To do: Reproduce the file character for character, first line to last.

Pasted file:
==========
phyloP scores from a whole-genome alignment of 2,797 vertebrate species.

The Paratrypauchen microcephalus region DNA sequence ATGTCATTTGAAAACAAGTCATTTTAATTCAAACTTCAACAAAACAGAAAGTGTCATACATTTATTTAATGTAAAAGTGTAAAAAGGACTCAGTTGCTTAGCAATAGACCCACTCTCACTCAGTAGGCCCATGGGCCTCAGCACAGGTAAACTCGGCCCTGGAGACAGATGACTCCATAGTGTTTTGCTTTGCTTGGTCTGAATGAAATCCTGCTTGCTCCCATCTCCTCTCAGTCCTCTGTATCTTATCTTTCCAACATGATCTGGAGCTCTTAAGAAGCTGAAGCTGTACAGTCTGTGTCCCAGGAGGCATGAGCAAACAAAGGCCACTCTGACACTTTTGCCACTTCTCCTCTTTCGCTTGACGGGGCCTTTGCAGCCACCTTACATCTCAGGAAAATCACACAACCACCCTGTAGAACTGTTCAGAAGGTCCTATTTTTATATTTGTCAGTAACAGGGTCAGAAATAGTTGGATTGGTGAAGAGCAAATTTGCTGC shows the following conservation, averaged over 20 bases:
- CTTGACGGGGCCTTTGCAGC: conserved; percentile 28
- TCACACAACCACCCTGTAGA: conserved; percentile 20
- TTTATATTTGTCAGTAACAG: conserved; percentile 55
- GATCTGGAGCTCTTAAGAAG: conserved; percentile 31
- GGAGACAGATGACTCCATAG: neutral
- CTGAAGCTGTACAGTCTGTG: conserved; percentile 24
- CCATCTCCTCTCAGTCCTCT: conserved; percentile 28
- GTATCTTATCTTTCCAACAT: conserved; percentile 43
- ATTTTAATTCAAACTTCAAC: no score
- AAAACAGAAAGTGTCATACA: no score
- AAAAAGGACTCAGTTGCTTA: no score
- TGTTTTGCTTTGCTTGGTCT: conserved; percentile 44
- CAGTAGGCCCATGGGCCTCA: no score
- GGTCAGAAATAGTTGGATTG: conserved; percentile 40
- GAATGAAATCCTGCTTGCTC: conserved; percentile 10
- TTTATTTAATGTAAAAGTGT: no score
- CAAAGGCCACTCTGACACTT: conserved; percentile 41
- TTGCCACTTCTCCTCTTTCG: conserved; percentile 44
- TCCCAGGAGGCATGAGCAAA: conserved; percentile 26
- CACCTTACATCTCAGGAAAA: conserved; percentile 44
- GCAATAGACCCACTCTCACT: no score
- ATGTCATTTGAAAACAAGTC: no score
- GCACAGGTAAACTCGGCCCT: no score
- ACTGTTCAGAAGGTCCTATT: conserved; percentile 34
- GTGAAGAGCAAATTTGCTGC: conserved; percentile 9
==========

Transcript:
phyloP scores from a whole-genome alignment of 2,797 vertebrate species.

The Paratrypauchen microcephalus region DNA sequence ATGTCATTTGAAAACAAGTCATTTTAATTCAAACTTCAACAAAACAGAAAGTGTCATACATTTATTTAATGTAAAAGTGTAAAAAGGACTCAGTTGCTTAGCAATAGACCCACTCTCACTCAGTAGGCCCATGGGCCTCAGCACAGGTAAACTCGGCCCTGGAGACAGATGACTCCATAGTGTTTTGCTTTGCTTGGTCTGAATGAAATCCTGCTTGCTCCCATCTCCTCTCAGTCCTCTGTATCTTATCTTTCCAACATGATCTGGAGCTCTTAAGAAGCTGAAGCTGTACAGTCTGTGTCCCAGGAGGCATGAGCAAACAAAGGCCACTCTGACACTTTTGCCACTTCTCCTCTTTCGCTTGACGGGGCCTTTGCAGCCACCTTACATCTCAGGAAAATCACACAACCACCCTGTAGAACTGTTCAGAAGGTCCTATTTTTATATTTGTCAGTAACAGGGTCAGAAATAGTTGGATTGGTGAAGAGCAAATTTGCTGC shows the following conservation, averaged over 20 bases:
- CTTGACGGGGCCTTTGCAGC: conserved; percentile 28
- TCACACAACCACCCTGTAGA: conserved; percentile 20
- TTTATATTTGTCAGTAACAG: conserved; percentile 55
- GATCTGGAGCTCTTAAGAAG: conserved; percentile 31
- GGAGACAGATGACTCCATAG: neutral
- CTGAAGCTGTACAGTCTGTG: conserved; percentile 24
- CCATCTCCTCTCAGTCCTCT: conserved; percentile 28
- GTATCTTATCTTTCCAACAT: conserved; percentile 43
- ATTTTAATTCAAACTTCAAC: no score
- AAAACAGAAAGTGTCATACA: no score
- AAAAAGGACTCAGTTGCTTA: no score
- TGTTTTGCTTTGCTTGGTCT: conserved; percentile 44
- CAGTAGGCCCATGGGCCTCA: no score
- GGTCAGAAATAGTTGGATTG: conserved; percentile 40
- GAATGAAATCCTGCTTGCTC: conserved; percentile 10
- TTTATTTAATGTAAAAGTGT: no score
- CAAAGGCCACTCTGACACTT: conserved; percentile 41
- TTGCCACTTCTCCTCTTTCG: conserved; percentile 44
- TCCCAGGAGGCATGAGCAAA: conserved; percentile 26
- CACCTTACATCTCAGGAAAA: conserved; percentile 44
- GCAATAGACCCACTCTCACT: no score
- ATGTCATTTGAAAACAAGTC: no score
- GCACAGGTAAACTCGGCCCT: no score
- ACTGTTCAGAAGGTCCTATT: conserved; percentile 34
- GTGAAGAGCAAATTTGCTGC: conserved; percentile 9